“Yes, I had an uncle who had problems with a gate-fastener once. You see, he had just traded in his old Chev for a brand-new Valiant Regal. Out-of-the-box. He was very proud of it and couldn’t wait to show the family. When he stopped at one of the farm gates, in his hurry to get home, he forgot to put the automatic car in park. But even though the car was on a slight decline, a small rock had luckily wedged itself under the left front wheel. This particular gate-fastening mechanism was one he’d inherited from his father and it always gave him problems. Anyway. He eventually got the fastener undone; but by the time he swung the gate open the Valiant Regal had simultaneously dislodged the stone holding its front wheel and the car rolled past my uncle, and started to gather speed down the hill. Now my uncle was a tall man and with his long legs he managed to catch up with the car; but he had to get into the passenger door behind the driver seat. By this time that straight six motor is liking the increasing downhill slope and it changes up a gear. My uncle has to then jump over the front seat and dive onto the brake pedal from above, eventually stopping the car a short while later. But he can’t push the brake pedal and get the car out of gear at the same time as he was stuck there at an awkward upside-down angle. So when the foreman found him there later, he still had his legs in the air and was pushing the brake pedal with his hand, muttering to himself about the safety of new-fangled cars and so on.”
Moedverloor but on track
The next day I continued my dirt track journey back towards Bot River. I opted for the aptly named Moedverloor Pad, which I assumed was just as wet and slippery (much of its surface is red ‘potklei’) when the early Trekboers passed this way hundreds of years back.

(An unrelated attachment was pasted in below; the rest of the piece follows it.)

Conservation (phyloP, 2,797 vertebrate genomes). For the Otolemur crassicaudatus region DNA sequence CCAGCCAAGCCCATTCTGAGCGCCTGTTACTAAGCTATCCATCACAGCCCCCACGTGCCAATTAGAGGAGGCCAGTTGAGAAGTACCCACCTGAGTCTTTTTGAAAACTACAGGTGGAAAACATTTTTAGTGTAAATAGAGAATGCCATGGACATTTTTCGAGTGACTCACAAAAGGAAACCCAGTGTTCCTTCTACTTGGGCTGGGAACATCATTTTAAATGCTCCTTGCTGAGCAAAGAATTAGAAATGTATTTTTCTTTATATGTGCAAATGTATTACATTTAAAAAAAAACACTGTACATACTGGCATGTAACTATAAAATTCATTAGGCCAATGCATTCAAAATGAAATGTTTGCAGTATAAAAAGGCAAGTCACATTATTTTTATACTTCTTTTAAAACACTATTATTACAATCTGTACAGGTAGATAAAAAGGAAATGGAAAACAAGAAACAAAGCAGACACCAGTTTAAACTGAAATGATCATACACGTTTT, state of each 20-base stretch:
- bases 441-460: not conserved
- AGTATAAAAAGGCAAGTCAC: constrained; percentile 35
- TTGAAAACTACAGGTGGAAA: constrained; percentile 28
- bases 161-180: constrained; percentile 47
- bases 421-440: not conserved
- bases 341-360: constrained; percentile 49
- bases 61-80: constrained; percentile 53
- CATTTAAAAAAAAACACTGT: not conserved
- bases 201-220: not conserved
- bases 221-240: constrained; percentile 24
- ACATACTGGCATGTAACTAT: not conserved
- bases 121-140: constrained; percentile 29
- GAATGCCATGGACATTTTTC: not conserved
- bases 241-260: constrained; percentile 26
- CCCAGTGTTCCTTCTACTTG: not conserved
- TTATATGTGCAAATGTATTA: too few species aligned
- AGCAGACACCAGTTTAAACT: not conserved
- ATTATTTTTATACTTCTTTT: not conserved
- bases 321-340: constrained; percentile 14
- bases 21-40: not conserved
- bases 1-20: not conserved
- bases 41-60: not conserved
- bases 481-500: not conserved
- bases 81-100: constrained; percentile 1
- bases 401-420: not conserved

But don’t let this or the many farm gates (most are motor gates) put you off. It’s an epically beautiful, 61km route that will take you about one-and-a half to two hours. And when you get to the R364 main gravel road between Clanwillian and Calvinia, you’ll only have about 25km to go for a great cup of coffee and good meal at Traveller’s Rest Restaurant.
The full route
As is fitting in a vehicle such as the Toyota Fortuner 2.8 GD-6 4×4, I took a circuitous back roads trip of 990km, a third of which was on dirt tracks, starting and ending in Bot River.
The outward journey was via Van der Stel Pass, Villiersdorp, Worcester, Ceres, Op die Berg, Katbakkies Pass, the R355 towards Calvinia, De Bos-Uitspankraal turn-off, right fork to Soutpan dirt track after 9km and left turn to Nieuwoudtville (67km distant) after 12km.
The return journey followed the Moedverloor Pad from Papkuilsfontein Guest Farm to the R364 between Calvinia and Clanwilliam, passing Traveller’s Rest and through Pakhuis Pass. From Clanwilliam it was tar all the way home via Porterville, Wolseley and Worcester.
Total distance excluded the 125km of the Bokkeveldberge Circular Route, The driving is rated easy to moderate, though the route can be slippery when wet in sections. Any high clearance vehicle is recommended.
BOKKEVELDBERGE CIRCULAR ROUTE
This ‘just-launched’ spectacular dirt track route starts and ends at Grasberg Guest Farm (Mandie Kotze – 083 7722 918), just 12km north-west of Nieuwoudtville. It takes in a 480-metre descent down Hel-se-Pad Pass, traverses about 60km of the one-of-a kind Knersvlakte, and then heads back east up a picturesque kloof out of which you eventually climb up a jeep track pass (about 300 metres) known as Bloukop. The return route is along an elevated plateau back to Grasberg farm.
The route is about 125km long and can be done at a relaxed pace in about 3.5 hours.
The roads are predominantly public throughways and there are therefore no costs involved, but you do the route at your own risk. There are a few rules: the Kotzes and all the surrounding farmers request that all gates be left open or closed, as you found them, that you stick to the roads, that no fires be made and no litter be left behind. Driving skills required are The best time of year to go is April to September – avoid the hottest months of the year.
For a more detailed version of the story, with accommodation tips and activities, grab an October issue of SA4x4 Magazine.